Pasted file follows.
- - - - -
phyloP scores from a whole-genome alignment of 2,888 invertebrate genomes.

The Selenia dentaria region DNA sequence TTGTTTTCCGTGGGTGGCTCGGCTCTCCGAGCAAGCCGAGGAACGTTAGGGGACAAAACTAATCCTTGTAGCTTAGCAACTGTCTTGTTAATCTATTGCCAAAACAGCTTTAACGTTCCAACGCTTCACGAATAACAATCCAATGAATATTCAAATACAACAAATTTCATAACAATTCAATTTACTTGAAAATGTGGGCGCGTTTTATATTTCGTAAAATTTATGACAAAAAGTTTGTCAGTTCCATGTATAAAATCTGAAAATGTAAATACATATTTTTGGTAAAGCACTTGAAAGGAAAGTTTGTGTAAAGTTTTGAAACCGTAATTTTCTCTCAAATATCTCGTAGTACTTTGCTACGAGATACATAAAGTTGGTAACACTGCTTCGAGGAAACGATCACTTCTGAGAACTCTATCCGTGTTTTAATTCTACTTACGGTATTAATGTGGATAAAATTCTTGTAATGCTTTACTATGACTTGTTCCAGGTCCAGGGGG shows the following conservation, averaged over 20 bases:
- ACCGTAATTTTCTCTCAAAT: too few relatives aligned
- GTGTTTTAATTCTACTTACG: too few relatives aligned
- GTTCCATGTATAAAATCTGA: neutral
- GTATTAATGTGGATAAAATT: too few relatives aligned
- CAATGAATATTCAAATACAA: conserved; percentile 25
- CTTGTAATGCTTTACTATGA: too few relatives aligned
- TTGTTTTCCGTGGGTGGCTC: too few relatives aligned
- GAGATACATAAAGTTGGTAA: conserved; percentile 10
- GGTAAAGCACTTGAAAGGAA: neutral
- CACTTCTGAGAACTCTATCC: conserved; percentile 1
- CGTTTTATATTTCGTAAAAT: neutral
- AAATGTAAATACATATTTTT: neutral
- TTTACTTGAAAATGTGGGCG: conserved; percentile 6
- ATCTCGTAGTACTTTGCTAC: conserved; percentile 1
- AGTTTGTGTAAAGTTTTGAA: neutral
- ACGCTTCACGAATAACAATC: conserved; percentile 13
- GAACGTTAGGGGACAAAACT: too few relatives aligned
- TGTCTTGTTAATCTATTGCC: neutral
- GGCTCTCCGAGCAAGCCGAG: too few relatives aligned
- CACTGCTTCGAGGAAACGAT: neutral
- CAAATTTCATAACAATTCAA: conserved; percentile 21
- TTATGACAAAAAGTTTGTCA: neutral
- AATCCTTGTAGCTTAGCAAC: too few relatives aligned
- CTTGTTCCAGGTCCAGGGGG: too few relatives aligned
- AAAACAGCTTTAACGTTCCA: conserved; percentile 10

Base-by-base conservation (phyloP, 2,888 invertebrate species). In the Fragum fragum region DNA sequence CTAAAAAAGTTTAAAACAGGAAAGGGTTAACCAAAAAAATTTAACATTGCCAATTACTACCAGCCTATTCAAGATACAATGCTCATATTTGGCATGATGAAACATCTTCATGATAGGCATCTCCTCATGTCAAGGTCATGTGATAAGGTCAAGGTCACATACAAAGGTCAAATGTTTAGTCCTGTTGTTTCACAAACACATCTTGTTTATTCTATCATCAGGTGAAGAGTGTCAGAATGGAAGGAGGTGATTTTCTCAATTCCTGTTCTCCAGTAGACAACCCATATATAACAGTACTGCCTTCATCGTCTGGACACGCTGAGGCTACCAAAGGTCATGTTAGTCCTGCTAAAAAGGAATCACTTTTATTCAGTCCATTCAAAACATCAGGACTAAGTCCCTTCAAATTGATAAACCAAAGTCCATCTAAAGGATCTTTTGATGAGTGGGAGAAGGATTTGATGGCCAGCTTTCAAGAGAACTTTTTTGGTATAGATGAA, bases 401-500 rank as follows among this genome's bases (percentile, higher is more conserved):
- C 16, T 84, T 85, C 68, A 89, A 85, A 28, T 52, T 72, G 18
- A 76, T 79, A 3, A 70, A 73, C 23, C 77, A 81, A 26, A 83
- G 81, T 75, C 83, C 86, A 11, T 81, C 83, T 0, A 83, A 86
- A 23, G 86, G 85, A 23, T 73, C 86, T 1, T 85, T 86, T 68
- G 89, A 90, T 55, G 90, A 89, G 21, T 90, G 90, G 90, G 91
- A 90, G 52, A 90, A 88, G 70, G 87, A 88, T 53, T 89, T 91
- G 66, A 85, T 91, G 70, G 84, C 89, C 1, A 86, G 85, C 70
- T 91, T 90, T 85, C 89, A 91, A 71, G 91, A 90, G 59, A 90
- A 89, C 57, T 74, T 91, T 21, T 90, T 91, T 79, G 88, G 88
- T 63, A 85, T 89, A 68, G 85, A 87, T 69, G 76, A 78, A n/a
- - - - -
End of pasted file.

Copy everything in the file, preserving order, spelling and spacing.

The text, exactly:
phyloP scores from a whole-genome alignment of 2,888 invertebrate genomes.

The Selenia dentaria region DNA sequence TTGTTTTCCGTGGGTGGCTCGGCTCTCCGAGCAAGCCGAGGAACGTTAGGGGACAAAACTAATCCTTGTAGCTTAGCAACTGTCTTGTTAATCTATTGCCAAAACAGCTTTAACGTTCCAACGCTTCACGAATAACAATCCAATGAATATTCAAATACAACAAATTTCATAACAATTCAATTTACTTGAAAATGTGGGCGCGTTTTATATTTCGTAAAATTTATGACAAAAAGTTTGTCAGTTCCATGTATAAAATCTGAAAATGTAAATACATATTTTTGGTAAAGCACTTGAAAGGAAAGTTTGTGTAAAGTTTTGAAACCGTAATTTTCTCTCAAATATCTCGTAGTACTTTGCTACGAGATACATAAAGTTGGTAACACTGCTTCGAGGAAACGATCACTTCTGAGAACTCTATCCGTGTTTTAATTCTACTTACGGTATTAATGTGGATAAAATTCTTGTAATGCTTTACTATGACTTGTTCCAGGTCCAGGGGG shows the following conservation, averaged over 20 bases:
- ACCGTAATTTTCTCTCAAAT: too few relatives aligned
- GTGTTTTAATTCTACTTACG: too few relatives aligned
- GTTCCATGTATAAAATCTGA: neutral
- GTATTAATGTGGATAAAATT: too few relatives aligned
- CAATGAATATTCAAATACAA: conserved; percentile 25
- CTTGTAATGCTTTACTATGA: too few relatives aligned
- TTGTTTTCCGTGGGTGGCTC: too few relatives aligned
- GAGATACATAAAGTTGGTAA: conserved; percentile 10
- GGTAAAGCACTTGAAAGGAA: neutral
- CACTTCTGAGAACTCTATCC: conserved; percentile 1
- CGTTTTATATTTCGTAAAAT: neutral
- AAATGTAAATACATATTTTT: neutral
- TTTACTTGAAAATGTGGGCG: conserved; percentile 6
- ATCTCGTAGTACTTTGCTAC: conserved; percentile 1
- AGTTTGTGTAAAGTTTTGAA: neutral
- ACGCTTCACGAATAACAATC: conserved; percentile 13
- GAACGTTAGGGGACAAAACT: too few relatives aligned
- TGTCTTGTTAATCTATTGCC: neutral
- GGCTCTCCGAGCAAGCCGAG: too few relatives aligned
- CACTGCTTCGAGGAAACGAT: neutral
- CAAATTTCATAACAATTCAA: conserved; percentile 21
- TTATGACAAAAAGTTTGTCA: neutral
- AATCCTTGTAGCTTAGCAAC: too few relatives aligned
- CTTGTTCCAGGTCCAGGGGG: too few relatives aligned
- AAAACAGCTTTAACGTTCCA: conserved; percentile 10

Base-by-base conservation (phyloP, 2,888 invertebrate species). In the Fragum fragum region DNA sequence CTAAAAAAGTTTAAAACAGGAAAGGGTTAACCAAAAAAATTTAACATTGCCAATTACTACCAGCCTATTCAAGATACAATGCTCATATTTGGCATGATGAAACATCTTCATGATAGGCATCTCCTCATGTCAAGGTCATGTGATAAGGTCAAGGTCACATACAAAGGTCAAATGTTTAGTCCTGTTGTTTCACAAACACATCTTGTTTATTCTATCATCAGGTGAAGAGTGTCAGAATGGAAGGAGGTGATTTTCTCAATTCCTGTTCTCCAGTAGACAACCCATATATAACAGTACTGCCTTCATCGTCTGGACACGCTGAGGCTACCAAAGGTCATGTTAGTCCTGCTAAAAAGGAATCACTTTTATTCAGTCCATTCAAAACATCAGGACTAAGTCCCTTCAAATTGATAAACCAAAGTCCATCTAAAGGATCTTTTGATGAGTGGGAGAAGGATTTGATGGCCAGCTTTCAAGAGAACTTTTTTGGTATAGATGAA, bases 401-500 rank as follows among this genome's bases (percentile, higher is more conserved):
- C 16, T 84, T 85, C 68, A 89, A 85, A 28, T 52, T 72, G 18
- A 76, T 79, A 3, A 70, A 73, C 23, C 77, A 81, A 26, A 83
- G 81, T 75, C 83, C 86, A 11, T 81, C 83, T 0, A 83, A 86
- A 23, G 86, G 85, A 23, T 73, C 86, T 1, T 85, T 86, T 68
- G 89, A 90, T 55, G 90, A 89, G 21, T 90, G 90, G 90, G 91
- A 90, G 52, A 90, A 88, G 70, G 87, A 88, T 53, T 89, T 91
- G 66, A 85, T 91, G 70, G 84, C 89, C 1, A 86, G 85, C 70
- T 91, T 90, T 85, C 89, A 91, A 71, G 91, A 90, G 59, A 90
- A 89, C 57, T 74, T 91, T 21, T 90, T 91, T 79, G 88, G 88
- T 63, A 85, T 89, A 68, G 85, A 87, T 69, G 76, A 78, A n/a